Through Alyssa Nicole O Tan, reporter
A SENATOR raised the possibility of legalizing the commercial import of second-hand clothing while shops across the country illegally sell ukay-ukay.
“I think it’s time, if the Bureau of Customs (BoC) can’t control the importation of ukay-ukay, to get them to pay taxes so the government can make some money out of it,” Senator said Rafael T. Tulfo in mixed English and Filipino during a Ways and Means Committee hearing on Tuesday.
He questioned customs about the widespread smuggling of second-hand clothing, commonly referred to as ukay-ukay. Republic Act (RA) No. 4654 prohibits the commercial import of used clothing.
“We have implemented measures against smuggling. Indeed, as we ramp up and intensify our efforts against smuggling, smugglers are also becoming more innovative,” Deputy Customs Commissioner Edward James D. Buco said during the hearing.
Mr Buco pointed out that several shipments of second-hand clothes have been confiscated this year and legal proceedings have been launched against importers.
However, Mr Tulfo said that even if BoC does not recognize shipments of second-hand clothes, it should carry out follow-up actions when they see second-hand shops.
Senate Ways and Means Committee Chairman Sherwin T. Gatchalian said customs should coordinate with local government units to combat smuggling of second-hand clothing.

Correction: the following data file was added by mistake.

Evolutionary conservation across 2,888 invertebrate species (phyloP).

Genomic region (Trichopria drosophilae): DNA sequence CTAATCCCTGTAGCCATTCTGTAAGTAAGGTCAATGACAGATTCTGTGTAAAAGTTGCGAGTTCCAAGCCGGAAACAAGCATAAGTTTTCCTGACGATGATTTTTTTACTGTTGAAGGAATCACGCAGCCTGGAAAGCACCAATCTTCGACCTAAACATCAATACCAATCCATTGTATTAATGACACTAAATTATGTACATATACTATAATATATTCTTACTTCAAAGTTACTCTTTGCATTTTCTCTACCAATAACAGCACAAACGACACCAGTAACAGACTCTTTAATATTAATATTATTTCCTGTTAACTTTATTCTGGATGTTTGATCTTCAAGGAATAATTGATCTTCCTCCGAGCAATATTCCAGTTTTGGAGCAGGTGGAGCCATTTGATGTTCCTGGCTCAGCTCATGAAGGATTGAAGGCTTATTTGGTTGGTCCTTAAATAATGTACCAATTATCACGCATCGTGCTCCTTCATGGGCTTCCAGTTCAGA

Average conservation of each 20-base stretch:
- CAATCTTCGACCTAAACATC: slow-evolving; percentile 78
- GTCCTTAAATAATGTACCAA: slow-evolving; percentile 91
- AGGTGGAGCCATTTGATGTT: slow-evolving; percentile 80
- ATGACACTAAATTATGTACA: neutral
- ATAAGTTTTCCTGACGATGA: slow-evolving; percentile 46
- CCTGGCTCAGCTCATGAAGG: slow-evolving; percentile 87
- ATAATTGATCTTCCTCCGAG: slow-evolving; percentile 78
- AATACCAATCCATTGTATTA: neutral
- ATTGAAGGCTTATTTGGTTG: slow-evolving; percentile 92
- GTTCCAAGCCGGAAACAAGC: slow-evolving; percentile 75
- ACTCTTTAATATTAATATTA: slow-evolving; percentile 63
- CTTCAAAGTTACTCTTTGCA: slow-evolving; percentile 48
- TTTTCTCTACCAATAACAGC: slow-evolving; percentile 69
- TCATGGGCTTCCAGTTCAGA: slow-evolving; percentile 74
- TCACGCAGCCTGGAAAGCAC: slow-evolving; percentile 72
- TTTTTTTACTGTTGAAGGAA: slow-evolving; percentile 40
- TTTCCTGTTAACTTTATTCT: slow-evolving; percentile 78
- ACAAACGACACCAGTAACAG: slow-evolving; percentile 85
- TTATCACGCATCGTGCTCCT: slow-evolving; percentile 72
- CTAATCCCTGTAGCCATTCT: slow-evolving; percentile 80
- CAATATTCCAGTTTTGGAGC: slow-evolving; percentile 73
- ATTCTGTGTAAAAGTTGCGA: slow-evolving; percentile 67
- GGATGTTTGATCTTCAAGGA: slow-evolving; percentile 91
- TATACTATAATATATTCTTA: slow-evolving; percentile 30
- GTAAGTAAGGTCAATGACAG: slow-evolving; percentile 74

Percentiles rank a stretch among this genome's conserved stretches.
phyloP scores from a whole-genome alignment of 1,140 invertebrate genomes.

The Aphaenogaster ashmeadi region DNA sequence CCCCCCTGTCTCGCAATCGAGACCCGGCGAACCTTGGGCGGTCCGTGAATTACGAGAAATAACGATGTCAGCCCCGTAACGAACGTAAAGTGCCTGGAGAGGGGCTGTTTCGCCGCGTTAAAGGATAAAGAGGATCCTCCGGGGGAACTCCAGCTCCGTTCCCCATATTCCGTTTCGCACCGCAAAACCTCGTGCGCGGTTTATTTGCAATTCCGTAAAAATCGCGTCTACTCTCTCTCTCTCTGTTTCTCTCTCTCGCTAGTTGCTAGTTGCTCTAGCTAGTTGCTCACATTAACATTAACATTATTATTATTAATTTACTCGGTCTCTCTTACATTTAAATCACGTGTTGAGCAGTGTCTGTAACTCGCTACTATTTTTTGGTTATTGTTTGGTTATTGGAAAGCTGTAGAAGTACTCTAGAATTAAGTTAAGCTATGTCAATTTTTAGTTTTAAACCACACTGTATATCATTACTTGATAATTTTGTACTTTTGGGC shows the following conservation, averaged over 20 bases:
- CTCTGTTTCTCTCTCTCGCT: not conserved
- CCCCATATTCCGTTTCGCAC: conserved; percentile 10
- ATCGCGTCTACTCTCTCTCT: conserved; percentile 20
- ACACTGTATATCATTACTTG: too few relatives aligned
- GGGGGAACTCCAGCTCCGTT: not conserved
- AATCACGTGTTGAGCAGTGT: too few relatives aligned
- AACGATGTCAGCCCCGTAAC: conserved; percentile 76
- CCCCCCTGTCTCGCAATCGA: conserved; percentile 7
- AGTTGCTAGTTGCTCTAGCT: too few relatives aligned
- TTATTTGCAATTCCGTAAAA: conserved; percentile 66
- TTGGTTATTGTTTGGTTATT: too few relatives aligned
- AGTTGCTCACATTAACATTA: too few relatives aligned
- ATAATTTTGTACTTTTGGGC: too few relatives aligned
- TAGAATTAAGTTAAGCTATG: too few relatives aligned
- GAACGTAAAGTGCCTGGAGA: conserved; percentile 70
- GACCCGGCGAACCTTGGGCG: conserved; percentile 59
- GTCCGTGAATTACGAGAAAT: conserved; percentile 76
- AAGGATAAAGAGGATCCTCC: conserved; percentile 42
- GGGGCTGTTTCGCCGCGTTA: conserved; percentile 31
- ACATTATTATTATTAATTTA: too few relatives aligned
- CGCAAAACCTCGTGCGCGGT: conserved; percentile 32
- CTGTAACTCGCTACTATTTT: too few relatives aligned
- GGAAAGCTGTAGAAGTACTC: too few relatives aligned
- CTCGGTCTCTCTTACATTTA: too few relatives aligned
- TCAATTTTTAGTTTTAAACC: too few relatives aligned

“Local governments may not even be informed that these types of operations are not within the law,” he said.
Mr Gatchalian said it may be time to re-examine RA 4654, which bans the importation of used clothing and rags, to protect public health and the nation’s dignity.
“We can’t blame the retailers for selling ukay-ukay because I don’t think they know it’s illegal. In fact, many retailers pay business permits but sell ukay-ukay,” he added.
Senator Pia S. Cayetano, who chairs the Senate Sustainable Development Goals (SDG), Innovation and Futures Thinking Committee, said second-hand clothing promotes “responsible consumption”.
However, she noted that some items of clothing may be unusable and simply thrown away.
Rizal Commercial Banking Corp. chief economist Michael L. Ricafort said taxing second-hand clothes would help the government generate much-needed revenue.
However, he said many retailers and manufacturers are being hurt by the influx of cheap, used clothing.
“There may be companies or industries that could be adversely affected by the increased competition from these imports, such as: B. Apparel or apparel manufacturers who may have reservations or objections to potential job or other business losses,” he said business world in a Viber message
“There have also been allegations that some of them have been repurposed or diverted from donations or charities, presenting some potential loopholes or complications such as the risk of misdeclaration, among other things, as part of the informal economy,” he added. This poses a challenge for the proper documentation and declaration of imported items.
Domini S. Velasquez, chief economist at China Banking Corp., opposes legalizing the import of second-hand clothes.
“If there are any ukay-ukay specific bugs, they need to be reviewed and fixed by the relevant authorities,” she told BusinessWorld in a Viber message. “In terms of conducting business within the country, the Bureau of Internal Revenue and LGUs are the right entities that should ensure businesses pay appropriate taxes.”
John Paolo R. Rivera, an economist at the Asian Institute of Management, said strict customs regulations are needed.
“Before you can implement tax policy, supporting regulations must first be enacted,” he said business world in a Viber message. “Taxing them may require additional layers of policy enforcement, such as: B. Business Registration and Permits. If this cannot be taken into account, it could be another tax policy that will have problems with collection,” he added.